Periodic biochemical stimuli.

Now, let us turn our attention to a periodic chemical potential a case related to cyclic metabolic processes [38][44] with a system specific constant. In such case the integral in equation 15 is given by:(27)

If we call to the expression in the r.h.s. of equation 27, we can show that:(28)

Let us see how; by substitution in Eq. 15 we get:(29)(30)

Now, if we insert equation 30 into equation 16 we obtain:(31)(32)(33)(34)

That is to say:(35)where(36)and(37)

Solving by partial integration we obtain(38)(39)

But this last integral equals so we solve it by partial integration too(40)(41)

Then, we have(42)


That gives(45)

After solving both integrals by partial integration, their sum is given by:(46)

If we examine equations 30 and 46, we notice that periodic biochemical stimuli induces periodic transcriptional responses. These responses are (in spite of the nonlinearities) still coherent to the stimulus. Such nonlinearities reflect, although in a highly idealized manner, the effect of the lag in the response to transcriptional activation. In the results section we will discuss these phenomena more deeply.

Saturation kinetics.

Let us now turn our attention to a model for saturation stimuli, namely that . Hyperbolic tangent models in a simplified yet appropriate way those processes which start to grow gradually due to activation kinetics, then enter into a regime of constant grow and finally reach an asymptotic behavior due to saturation. By substituting this hyperbolic tangent model in equation 15 we obtain:(47)

Since there is no closed, analytical solution of the integral in equation 47, we will resort to numerical estimates to it. Due to the singular behavior of the integrand, we introduced a cut-off time in the lower limit (instead of setting it equal to ), based on asymptotical considerations. Numerical integration was performed by means of the [R] mathematical and statistical computing system, using an implementation of the QUADPACK algorithm by Piessens, et al [45] that integrates by performing an adaptive quadrature of functions of one variable over a finite or infinite interval with extrapolation by the Epsilon algorithm and globally adaptive interval subdivision. More details in the results section below.


Model results

It is known that the process of transcribing a gene can be divided roughly into three phases: initiation, elongation and termination. The initiation step involves the organization of the transcriptional complex onto the duplex genome at the promoter site for the specifically activated gene. The elongation step involves rate constants between 30 and 100 Hz and occurs at high ribonucleotide triphosphate concentrations (i.e. in a high free energy supply environment due to intense metabolic activity ). In the case that a Pyrophosporolysis reaction is involved the rate constants are also between 30 and 100 Hz, whereas the termination step is usually characterized by more moderated rate constants in the 0.1–1 Hz range. A typical gene (if such a thing it exists) would take on average up to some 2 minutes to be transcribed, hence seconds [46]. Transcriptional processes are assumed as first order kinetic processes, hence within a single step sscenario, they may be described by Arrhenius type relations . If we consider a conservative value for the pre-exponential factor of, say then, would give us and . With regards to the initiation process, its energetics are more specific and system-dependent. Here we will consider an extremely simplified model with an approximate value of . In such a manner that just for illustrative purposes the amplitude constant for transcription would be given by . Given the figures just sketched, we have . So, for now on we will be taken , and .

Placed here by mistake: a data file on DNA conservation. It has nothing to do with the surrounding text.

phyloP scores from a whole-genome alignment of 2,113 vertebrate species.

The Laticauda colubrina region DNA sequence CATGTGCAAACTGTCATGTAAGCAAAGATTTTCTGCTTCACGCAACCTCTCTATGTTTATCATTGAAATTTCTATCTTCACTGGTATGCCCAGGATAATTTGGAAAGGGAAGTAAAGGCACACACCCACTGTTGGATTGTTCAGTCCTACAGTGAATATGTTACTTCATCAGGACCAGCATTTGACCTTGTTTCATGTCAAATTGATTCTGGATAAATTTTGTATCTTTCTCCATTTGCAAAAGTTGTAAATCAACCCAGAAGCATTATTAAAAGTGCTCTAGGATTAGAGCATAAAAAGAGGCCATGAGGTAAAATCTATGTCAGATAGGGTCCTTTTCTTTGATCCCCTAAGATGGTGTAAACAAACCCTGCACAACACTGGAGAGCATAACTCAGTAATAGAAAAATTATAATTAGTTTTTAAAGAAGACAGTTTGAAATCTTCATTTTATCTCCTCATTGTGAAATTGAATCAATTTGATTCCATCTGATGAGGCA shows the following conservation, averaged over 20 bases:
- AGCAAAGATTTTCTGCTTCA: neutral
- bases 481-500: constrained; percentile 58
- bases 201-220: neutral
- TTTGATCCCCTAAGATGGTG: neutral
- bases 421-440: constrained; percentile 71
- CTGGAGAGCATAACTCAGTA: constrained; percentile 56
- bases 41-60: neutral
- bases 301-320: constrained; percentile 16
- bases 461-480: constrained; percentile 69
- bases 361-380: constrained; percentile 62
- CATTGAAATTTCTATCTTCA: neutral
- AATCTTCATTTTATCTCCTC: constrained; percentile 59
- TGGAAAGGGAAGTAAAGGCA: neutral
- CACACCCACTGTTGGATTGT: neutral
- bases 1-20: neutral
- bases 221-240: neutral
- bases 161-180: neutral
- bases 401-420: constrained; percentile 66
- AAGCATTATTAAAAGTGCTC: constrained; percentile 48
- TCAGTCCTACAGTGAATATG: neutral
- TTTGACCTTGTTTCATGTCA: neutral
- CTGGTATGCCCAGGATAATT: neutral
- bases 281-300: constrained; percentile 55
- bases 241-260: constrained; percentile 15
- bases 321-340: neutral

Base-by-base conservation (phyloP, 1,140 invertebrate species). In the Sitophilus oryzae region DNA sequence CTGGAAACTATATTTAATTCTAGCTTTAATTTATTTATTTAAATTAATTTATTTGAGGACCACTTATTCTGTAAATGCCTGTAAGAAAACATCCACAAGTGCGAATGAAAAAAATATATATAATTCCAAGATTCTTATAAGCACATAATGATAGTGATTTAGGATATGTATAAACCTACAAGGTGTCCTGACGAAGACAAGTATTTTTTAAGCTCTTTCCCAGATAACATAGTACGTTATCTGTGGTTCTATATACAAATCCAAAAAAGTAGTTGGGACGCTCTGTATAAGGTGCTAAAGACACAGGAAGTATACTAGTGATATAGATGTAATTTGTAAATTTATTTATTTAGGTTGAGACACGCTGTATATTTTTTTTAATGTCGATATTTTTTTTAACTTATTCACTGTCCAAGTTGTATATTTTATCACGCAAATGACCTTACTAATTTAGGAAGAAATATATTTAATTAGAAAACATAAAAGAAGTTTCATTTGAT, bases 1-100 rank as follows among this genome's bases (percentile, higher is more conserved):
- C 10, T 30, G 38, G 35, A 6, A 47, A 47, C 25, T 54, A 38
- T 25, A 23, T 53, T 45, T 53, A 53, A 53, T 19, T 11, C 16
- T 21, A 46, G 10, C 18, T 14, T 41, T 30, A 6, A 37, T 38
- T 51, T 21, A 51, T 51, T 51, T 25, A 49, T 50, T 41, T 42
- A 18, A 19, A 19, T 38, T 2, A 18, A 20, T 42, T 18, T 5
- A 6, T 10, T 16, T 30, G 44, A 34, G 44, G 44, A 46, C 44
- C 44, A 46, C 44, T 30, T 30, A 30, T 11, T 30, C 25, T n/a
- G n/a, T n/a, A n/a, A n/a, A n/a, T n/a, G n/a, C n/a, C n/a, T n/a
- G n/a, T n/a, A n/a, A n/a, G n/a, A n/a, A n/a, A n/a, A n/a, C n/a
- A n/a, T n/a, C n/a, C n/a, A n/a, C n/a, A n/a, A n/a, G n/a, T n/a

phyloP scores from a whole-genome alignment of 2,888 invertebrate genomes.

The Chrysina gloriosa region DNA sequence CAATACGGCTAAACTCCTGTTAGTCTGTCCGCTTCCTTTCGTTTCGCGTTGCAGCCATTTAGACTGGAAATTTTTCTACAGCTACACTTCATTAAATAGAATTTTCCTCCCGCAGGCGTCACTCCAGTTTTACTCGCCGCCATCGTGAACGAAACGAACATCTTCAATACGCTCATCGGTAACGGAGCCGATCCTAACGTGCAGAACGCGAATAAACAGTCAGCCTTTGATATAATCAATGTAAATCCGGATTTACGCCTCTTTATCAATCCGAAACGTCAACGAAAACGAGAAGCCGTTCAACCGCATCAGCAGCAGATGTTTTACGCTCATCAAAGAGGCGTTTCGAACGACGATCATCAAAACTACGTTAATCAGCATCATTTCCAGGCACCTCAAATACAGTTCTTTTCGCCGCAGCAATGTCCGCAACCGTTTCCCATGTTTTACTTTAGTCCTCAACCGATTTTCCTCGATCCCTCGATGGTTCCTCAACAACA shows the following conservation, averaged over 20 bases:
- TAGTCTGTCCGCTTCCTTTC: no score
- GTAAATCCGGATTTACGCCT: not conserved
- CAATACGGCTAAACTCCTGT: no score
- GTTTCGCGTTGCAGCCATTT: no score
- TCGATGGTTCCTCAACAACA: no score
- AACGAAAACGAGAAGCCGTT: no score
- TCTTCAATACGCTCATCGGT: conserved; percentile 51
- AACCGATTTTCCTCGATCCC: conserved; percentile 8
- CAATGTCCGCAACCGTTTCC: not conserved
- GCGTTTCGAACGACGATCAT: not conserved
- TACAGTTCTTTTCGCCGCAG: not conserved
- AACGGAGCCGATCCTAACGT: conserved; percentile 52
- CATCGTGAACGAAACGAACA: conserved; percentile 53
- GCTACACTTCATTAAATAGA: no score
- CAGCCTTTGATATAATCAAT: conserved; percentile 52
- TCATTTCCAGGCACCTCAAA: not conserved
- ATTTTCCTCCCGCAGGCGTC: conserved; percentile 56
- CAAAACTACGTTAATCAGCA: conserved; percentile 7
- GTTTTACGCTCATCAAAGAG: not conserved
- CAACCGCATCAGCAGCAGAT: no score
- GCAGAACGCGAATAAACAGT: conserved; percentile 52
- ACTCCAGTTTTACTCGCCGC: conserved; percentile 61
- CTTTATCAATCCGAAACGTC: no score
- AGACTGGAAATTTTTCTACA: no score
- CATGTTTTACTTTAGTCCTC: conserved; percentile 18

Instant pulse.

As we have already discussed, under a memory function formalism, the response of the gene-regulatory system to an instantaneous free energy supply is not that of a transcriptional pulse. A (small) constant transcriptional flux is established instead. In the highly simplified theory presented here, we are not yet taking into account degradation mechanisms that would modify the dynamics of mRNA level profiles. The reason is that nucleic acid degradation is controlled usually by means of hunter proteins which act upon post-translational modifications difficult to model. First of all, because the actual mechanisms of activation of these degraders are still under scrutiny [47] and second because experimental information about the dynamics of RNA degradation are not still available.

Periodic stimuli.

In Figure 1 we show the time evolution of the transcriptional flux (i.e. the amount of mRNA for gene released per unit time) under the periodic stimuli model as given by equation 30. The model almost preserves the periodicity of the original energy influx () yet with a slight delay (or lag) dependence on the relaxation time of transcription (), as it could be seen in the phase shift that different relaxation times curves (from  = 15 to 100 seconds) show in Figure 1. It is also possible to notice from Figure 1 that smaller transcriptional relaxation times induce higher transcriptional fluxes (as it is expected since genes regulated faster, could be transcribed more often in a given time lapse). In Figure 2 we could notice that the aforementioned effect of the relaxation time on the flux is now supplemented with an additional frequency (of the energy uptake) dependence. This effect is even more dramatic than that of the relaxation times, since a relatively small variation in frequency from (panel A) to (panel D) induces a tenfold change in the maximum transcriptional flux (It should be noted that negative values of the flux are un-physical because when there is no free energy intake, transcriptional regulation -which is an activated process- simply do not proceed. Thus, only positive values of are to be considered on a physicochemical discussion.). Faster metabolic energy release dynamics give rise to smaller transcription fluxes due to a dynamic coupling effect which is modulated by the relaxation times . In other words, even if the metabolism is pumping energy faster to the system, the rate of transcription is limited by transcription factor dynamics and not only by energy availability. It is interesting to see that even in such a simplified model for the coupling between metabolism (as given by the release of energy that plays the role of a source of free energy, ) and transcriptional regulation (given by transcriptional flux i.e. the rate of release of a given transcript regulated by transcription factors ) the fundamental features of the phenomena show up, namely the interplay between energy and time that are crucial to determine both the biochemical kinetics and its associated dynamics. The key factors in this model are thus the free energies and the relaxation times.